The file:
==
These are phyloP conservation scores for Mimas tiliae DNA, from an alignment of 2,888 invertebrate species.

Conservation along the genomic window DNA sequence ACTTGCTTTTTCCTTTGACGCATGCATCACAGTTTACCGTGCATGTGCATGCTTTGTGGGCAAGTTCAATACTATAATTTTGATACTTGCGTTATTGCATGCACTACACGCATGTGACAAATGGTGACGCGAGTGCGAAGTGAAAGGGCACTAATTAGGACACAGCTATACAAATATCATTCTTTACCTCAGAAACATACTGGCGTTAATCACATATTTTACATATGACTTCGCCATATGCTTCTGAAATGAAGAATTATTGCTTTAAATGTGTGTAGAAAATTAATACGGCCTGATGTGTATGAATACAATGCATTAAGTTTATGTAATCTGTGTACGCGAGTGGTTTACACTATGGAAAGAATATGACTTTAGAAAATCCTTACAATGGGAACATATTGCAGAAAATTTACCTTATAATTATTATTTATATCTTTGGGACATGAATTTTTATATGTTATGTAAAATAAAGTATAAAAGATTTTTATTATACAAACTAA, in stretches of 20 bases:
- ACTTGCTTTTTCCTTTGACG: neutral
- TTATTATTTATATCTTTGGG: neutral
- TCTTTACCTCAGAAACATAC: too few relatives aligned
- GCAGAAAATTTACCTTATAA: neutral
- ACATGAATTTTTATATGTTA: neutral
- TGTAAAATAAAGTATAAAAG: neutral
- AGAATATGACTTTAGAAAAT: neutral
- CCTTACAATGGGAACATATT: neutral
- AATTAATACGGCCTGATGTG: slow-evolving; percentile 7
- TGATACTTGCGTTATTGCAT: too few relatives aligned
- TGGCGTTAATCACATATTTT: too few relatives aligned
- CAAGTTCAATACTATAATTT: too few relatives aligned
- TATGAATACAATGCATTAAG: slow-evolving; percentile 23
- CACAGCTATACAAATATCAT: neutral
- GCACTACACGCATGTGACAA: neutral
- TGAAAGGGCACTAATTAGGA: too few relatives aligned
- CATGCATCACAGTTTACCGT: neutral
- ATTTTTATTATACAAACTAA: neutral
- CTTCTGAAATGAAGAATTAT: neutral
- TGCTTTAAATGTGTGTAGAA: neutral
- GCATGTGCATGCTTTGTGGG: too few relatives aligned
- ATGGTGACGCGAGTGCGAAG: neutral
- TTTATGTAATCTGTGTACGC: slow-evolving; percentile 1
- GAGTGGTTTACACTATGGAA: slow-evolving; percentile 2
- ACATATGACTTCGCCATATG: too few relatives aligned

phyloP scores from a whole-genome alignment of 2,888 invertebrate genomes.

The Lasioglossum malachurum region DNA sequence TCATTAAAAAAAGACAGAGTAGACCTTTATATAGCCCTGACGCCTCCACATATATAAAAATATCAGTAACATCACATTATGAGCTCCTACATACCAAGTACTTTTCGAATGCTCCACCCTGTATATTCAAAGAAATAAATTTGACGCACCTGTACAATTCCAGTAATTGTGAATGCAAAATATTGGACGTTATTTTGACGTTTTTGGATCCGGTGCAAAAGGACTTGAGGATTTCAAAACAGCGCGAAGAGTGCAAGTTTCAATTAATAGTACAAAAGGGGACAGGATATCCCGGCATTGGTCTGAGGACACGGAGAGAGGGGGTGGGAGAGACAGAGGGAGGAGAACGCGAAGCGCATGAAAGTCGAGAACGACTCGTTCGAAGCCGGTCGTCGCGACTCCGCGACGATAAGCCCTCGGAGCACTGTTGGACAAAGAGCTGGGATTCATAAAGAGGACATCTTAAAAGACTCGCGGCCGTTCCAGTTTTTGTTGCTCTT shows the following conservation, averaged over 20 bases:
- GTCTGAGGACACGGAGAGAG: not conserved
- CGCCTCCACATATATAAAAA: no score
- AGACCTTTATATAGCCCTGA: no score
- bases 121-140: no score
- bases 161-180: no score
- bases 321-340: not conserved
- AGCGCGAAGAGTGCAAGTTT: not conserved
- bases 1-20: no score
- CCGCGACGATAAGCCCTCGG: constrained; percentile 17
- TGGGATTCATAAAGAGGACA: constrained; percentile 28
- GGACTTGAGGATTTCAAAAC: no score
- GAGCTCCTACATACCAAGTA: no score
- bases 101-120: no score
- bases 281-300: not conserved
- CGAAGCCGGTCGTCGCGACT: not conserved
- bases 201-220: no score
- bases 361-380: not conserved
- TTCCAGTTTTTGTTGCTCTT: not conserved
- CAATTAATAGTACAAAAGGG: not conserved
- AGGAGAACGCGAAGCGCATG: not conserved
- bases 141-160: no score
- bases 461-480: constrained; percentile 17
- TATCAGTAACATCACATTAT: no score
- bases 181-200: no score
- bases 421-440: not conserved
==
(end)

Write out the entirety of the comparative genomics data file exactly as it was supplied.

These are phyloP conservation scores for Mimas tiliae DNA, from an alignment of 2,888 invertebrate species.

Conservation along the genomic window DNA sequence ACTTGCTTTTTCCTTTGACGCATGCATCACAGTTTACCGTGCATGTGCATGCTTTGTGGGCAAGTTCAATACTATAATTTTGATACTTGCGTTATTGCATGCACTACACGCATGTGACAAATGGTGACGCGAGTGCGAAGTGAAAGGGCACTAATTAGGACACAGCTATACAAATATCATTCTTTACCTCAGAAACATACTGGCGTTAATCACATATTTTACATATGACTTCGCCATATGCTTCTGAAATGAAGAATTATTGCTTTAAATGTGTGTAGAAAATTAATACGGCCTGATGTGTATGAATACAATGCATTAAGTTTATGTAATCTGTGTACGCGAGTGGTTTACACTATGGAAAGAATATGACTTTAGAAAATCCTTACAATGGGAACATATTGCAGAAAATTTACCTTATAATTATTATTTATATCTTTGGGACATGAATTTTTATATGTTATGTAAAATAAAGTATAAAAGATTTTTATTATACAAACTAA, in stretches of 20 bases:
- ACTTGCTTTTTCCTTTGACG: neutral
- TTATTATTTATATCTTTGGG: neutral
- TCTTTACCTCAGAAACATAC: too few relatives aligned
- GCAGAAAATTTACCTTATAA: neutral
- ACATGAATTTTTATATGTTA: neutral
- TGTAAAATAAAGTATAAAAG: neutral
- AGAATATGACTTTAGAAAAT: neutral
- CCTTACAATGGGAACATATT: neutral
- AATTAATACGGCCTGATGTG: slow-evolving; percentile 7
- TGATACTTGCGTTATTGCAT: too few relatives aligned
- TGGCGTTAATCACATATTTT: too few relatives aligned
- CAAGTTCAATACTATAATTT: too few relatives aligned
- TATGAATACAATGCATTAAG: slow-evolving; percentile 23
- CACAGCTATACAAATATCAT: neutral
- GCACTACACGCATGTGACAA: neutral
- TGAAAGGGCACTAATTAGGA: too few relatives aligned
- CATGCATCACAGTTTACCGT: neutral
- ATTTTTATTATACAAACTAA: neutral
- CTTCTGAAATGAAGAATTAT: neutral
- TGCTTTAAATGTGTGTAGAA: neutral
- GCATGTGCATGCTTTGTGGG: too few relatives aligned
- ATGGTGACGCGAGTGCGAAG: neutral
- TTTATGTAATCTGTGTACGC: slow-evolving; percentile 1
- GAGTGGTTTACACTATGGAA: slow-evolving; percentile 2
- ACATATGACTTCGCCATATG: too few relatives aligned

phyloP scores from a whole-genome alignment of 2,888 invertebrate genomes.

The Lasioglossum malachurum region DNA sequence TCATTAAAAAAAGACAGAGTAGACCTTTATATAGCCCTGACGCCTCCACATATATAAAAATATCAGTAACATCACATTATGAGCTCCTACATACCAAGTACTTTTCGAATGCTCCACCCTGTATATTCAAAGAAATAAATTTGACGCACCTGTACAATTCCAGTAATTGTGAATGCAAAATATTGGACGTTATTTTGACGTTTTTGGATCCGGTGCAAAAGGACTTGAGGATTTCAAAACAGCGCGAAGAGTGCAAGTTTCAATTAATAGTACAAAAGGGGACAGGATATCCCGGCATTGGTCTGAGGACACGGAGAGAGGGGGTGGGAGAGACAGAGGGAGGAGAACGCGAAGCGCATGAAAGTCGAGAACGACTCGTTCGAAGCCGGTCGTCGCGACTCCGCGACGATAAGCCCTCGGAGCACTGTTGGACAAAGAGCTGGGATTCATAAAGAGGACATCTTAAAAGACTCGCGGCCGTTCCAGTTTTTGTTGCTCTT shows the following conservation, averaged over 20 bases:
- GTCTGAGGACACGGAGAGAG: not conserved
- CGCCTCCACATATATAAAAA: no score
- AGACCTTTATATAGCCCTGA: no score
- bases 121-140: no score
- bases 161-180: no score
- bases 321-340: not conserved
- AGCGCGAAGAGTGCAAGTTT: not conserved
- bases 1-20: no score
- CCGCGACGATAAGCCCTCGG: constrained; percentile 17
- TGGGATTCATAAAGAGGACA: constrained; percentile 28
- GGACTTGAGGATTTCAAAAC: no score
- GAGCTCCTACATACCAAGTA: no score
- bases 101-120: no score
- bases 281-300: not conserved
- CGAAGCCGGTCGTCGCGACT: not conserved
- bases 201-220: no score
- bases 361-380: not conserved
- TTCCAGTTTTTGTTGCTCTT: not conserved
- CAATTAATAGTACAAAAGGG: not conserved
- AGGAGAACGCGAAGCGCATG: not conserved
- bases 141-160: no score
- bases 461-480: constrained; percentile 17
- TATCAGTAACATCACATTAT: no score
- bases 181-200: no score
- bases 421-440: not conserved